Earlier this Spring when I was at The Cove for a set of meetings, a friend and I ended up in the little town of Black Mountain after discovering that the Blue Ridge Highway was closed only 17 miles from Asheville. We got there a bit before the stores opened -- you know, the stores filled with mountain-made arts and crafts which I needed very much to see and hold and imagine in my house but which I had no intention of actually purchasing. We could (a) sit in the rental car and wait patiently or (b) try out the The Dripolator Coffeehouse. We wisely chose (b). The above photo is of my latte that morning.
The latte itself was lovely to look at, the cup felt good in my hands, the aroma was divine, and the taste was "latte." But it was all of that plus the atmosphere of this place with its mismatched but comfortable seating, large artwork locally painted on the walls, rough wooden flooring, door opening and closing in a sort of rhythm as people come and go that made the coffee beverage "good." A huge part of the atmosphere for me was not only the chance to get to know Nicole a bit better, but the group of people assembled there who we never spoke with but who played real roles in the experience.
From the time I left staff at Faith Missionary Church in Indy until today, I've had a few friends who keep me in Starbuck's gift cards. I love that. I love it because of their thoughtfulness and generosity. I love it because now that the cards work at airport outlets, it means I can often enhance my travel with one of my favorite beverages (I do like some of these coffee beverages just because they are yummy). I also love it because it empowers me to extend their generosity to others. It has been fun be able to say "hey, I think my friend ________ wants to buy us some 'bucks." If you are listening as you read you might be hearing that this all is still more about the relationship than the beverage.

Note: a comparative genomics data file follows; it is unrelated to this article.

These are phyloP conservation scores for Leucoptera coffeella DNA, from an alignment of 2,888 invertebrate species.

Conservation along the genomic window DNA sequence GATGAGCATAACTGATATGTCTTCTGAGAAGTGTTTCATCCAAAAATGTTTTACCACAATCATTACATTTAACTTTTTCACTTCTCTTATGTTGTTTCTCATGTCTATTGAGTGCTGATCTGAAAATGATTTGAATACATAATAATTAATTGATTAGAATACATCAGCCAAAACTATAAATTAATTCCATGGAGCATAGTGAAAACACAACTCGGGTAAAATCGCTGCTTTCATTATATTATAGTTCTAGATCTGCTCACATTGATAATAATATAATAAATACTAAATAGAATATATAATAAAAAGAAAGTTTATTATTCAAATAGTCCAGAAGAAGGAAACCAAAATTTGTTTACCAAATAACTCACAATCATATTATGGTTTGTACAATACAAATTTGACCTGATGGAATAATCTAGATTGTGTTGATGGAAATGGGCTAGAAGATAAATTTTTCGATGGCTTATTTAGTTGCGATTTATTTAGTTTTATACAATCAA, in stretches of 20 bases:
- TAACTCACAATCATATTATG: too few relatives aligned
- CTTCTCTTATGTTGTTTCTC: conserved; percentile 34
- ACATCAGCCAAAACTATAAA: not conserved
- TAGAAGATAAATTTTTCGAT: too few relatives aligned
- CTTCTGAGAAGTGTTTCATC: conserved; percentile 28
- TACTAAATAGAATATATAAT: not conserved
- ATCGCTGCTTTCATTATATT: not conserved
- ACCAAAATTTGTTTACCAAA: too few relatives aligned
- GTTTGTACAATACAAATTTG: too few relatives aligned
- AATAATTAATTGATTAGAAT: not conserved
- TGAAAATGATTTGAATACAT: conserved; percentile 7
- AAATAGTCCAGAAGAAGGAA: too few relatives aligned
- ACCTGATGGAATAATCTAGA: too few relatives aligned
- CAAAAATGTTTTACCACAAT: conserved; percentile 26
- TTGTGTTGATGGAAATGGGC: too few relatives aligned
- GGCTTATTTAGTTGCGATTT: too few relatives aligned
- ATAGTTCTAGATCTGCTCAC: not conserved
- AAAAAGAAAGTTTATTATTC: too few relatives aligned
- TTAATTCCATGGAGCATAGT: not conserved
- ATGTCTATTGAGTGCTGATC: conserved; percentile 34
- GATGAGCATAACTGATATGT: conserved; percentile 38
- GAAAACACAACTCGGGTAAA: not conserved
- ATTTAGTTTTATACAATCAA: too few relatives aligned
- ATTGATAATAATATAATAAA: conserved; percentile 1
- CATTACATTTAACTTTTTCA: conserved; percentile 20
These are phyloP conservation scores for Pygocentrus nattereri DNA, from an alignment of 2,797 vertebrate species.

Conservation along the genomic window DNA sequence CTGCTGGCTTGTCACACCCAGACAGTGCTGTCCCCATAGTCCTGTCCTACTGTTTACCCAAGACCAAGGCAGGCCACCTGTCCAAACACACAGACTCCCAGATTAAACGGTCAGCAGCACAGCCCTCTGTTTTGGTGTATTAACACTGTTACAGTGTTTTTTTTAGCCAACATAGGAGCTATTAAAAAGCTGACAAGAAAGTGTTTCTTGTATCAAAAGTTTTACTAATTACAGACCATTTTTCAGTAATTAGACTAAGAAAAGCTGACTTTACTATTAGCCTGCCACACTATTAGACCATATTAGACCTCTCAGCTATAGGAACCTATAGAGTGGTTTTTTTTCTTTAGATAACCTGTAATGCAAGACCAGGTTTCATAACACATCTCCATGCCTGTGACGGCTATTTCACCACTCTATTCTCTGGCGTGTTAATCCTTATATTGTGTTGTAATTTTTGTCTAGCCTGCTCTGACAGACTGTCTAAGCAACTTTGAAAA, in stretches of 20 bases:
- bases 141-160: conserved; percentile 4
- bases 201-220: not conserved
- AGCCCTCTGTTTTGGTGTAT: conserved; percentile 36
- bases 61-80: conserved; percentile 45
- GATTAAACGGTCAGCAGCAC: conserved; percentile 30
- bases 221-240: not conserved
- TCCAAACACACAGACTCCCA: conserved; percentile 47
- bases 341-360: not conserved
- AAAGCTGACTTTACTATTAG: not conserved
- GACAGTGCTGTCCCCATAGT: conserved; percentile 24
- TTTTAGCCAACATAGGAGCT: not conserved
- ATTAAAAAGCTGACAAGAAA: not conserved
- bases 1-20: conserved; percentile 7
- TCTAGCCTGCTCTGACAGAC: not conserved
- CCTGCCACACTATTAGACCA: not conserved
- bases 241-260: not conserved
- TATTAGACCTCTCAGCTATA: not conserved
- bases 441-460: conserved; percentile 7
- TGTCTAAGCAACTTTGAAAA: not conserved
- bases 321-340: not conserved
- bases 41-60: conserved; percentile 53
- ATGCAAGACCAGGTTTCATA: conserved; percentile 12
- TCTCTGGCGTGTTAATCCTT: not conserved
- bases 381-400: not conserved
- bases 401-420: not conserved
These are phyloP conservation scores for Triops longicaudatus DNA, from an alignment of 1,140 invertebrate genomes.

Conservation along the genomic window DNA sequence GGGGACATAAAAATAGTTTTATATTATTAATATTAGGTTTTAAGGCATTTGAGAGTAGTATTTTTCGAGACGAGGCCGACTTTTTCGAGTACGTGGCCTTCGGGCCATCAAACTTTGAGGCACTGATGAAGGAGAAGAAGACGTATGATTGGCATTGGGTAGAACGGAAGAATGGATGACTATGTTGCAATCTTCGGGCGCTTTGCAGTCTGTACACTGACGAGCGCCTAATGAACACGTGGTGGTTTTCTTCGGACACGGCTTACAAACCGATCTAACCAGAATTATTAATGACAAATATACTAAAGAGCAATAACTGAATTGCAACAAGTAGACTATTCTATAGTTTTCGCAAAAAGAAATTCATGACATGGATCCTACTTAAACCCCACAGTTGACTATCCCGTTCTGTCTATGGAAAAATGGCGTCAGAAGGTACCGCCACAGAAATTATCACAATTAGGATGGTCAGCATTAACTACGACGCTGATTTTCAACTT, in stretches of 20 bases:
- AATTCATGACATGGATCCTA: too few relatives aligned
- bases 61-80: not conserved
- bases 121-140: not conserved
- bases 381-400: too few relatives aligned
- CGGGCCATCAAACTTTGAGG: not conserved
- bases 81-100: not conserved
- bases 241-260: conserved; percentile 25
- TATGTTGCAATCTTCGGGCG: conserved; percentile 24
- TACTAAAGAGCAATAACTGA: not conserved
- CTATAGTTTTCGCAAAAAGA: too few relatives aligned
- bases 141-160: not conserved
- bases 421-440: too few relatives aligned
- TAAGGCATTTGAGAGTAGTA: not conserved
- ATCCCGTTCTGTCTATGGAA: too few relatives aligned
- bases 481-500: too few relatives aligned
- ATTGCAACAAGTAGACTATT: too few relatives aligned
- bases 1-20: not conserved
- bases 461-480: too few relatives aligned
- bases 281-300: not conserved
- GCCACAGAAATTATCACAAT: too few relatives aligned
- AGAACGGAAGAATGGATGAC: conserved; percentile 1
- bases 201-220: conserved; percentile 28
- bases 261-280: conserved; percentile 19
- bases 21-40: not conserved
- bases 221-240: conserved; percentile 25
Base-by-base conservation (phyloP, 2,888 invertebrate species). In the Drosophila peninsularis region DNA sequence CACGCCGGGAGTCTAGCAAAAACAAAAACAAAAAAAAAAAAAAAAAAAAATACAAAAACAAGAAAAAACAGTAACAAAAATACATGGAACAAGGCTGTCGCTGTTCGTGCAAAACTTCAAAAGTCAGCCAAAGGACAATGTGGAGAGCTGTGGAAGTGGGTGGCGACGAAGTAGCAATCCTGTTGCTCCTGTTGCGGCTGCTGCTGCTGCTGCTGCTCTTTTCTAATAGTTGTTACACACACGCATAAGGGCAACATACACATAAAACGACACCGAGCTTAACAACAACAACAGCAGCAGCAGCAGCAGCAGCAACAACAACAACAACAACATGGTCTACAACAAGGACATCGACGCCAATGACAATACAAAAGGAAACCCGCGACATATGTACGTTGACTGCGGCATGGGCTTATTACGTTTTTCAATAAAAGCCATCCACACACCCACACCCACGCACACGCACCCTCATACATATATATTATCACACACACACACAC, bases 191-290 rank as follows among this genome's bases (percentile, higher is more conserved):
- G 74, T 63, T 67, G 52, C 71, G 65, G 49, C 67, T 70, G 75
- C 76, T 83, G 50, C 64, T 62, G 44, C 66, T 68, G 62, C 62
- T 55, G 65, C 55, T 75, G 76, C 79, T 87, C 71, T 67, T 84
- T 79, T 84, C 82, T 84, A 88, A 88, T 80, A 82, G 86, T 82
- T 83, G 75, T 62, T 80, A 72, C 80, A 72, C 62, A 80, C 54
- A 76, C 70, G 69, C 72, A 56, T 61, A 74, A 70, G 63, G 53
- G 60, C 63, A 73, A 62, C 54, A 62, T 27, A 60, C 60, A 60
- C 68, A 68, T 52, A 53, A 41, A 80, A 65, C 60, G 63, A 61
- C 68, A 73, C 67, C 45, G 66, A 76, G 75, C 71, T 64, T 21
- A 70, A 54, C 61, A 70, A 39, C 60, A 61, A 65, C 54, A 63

Starbucks and all of the others like them are about relationship. It is the non-alcohol-serving version of the Cheers' Bar. When I say, with many others, that the local church should be more like a Starbucks, I'm not really talking about the coffee. Don't get me wrong, I'm glad that many churches are serving better coffee than the stuff from the bottom shelf at the warehouse store -- but if it's not really about the relationship, we will have missed another boat of opportunity.
If you are Facebook friends with Charlene Canada, you can go there and look at recently posted photos from their trip to Siberia via Moscow. Look at that conversation sparked by the photo of a Moscow Starbucks.
Starbucks' Mission statement is not to make a great cup of coffee that is so good they can sell it for more than the market has ever endured before. Here is their mission statement: To inspire and nurture the human spirit -- one person, one cup, and one neighborhood at a time.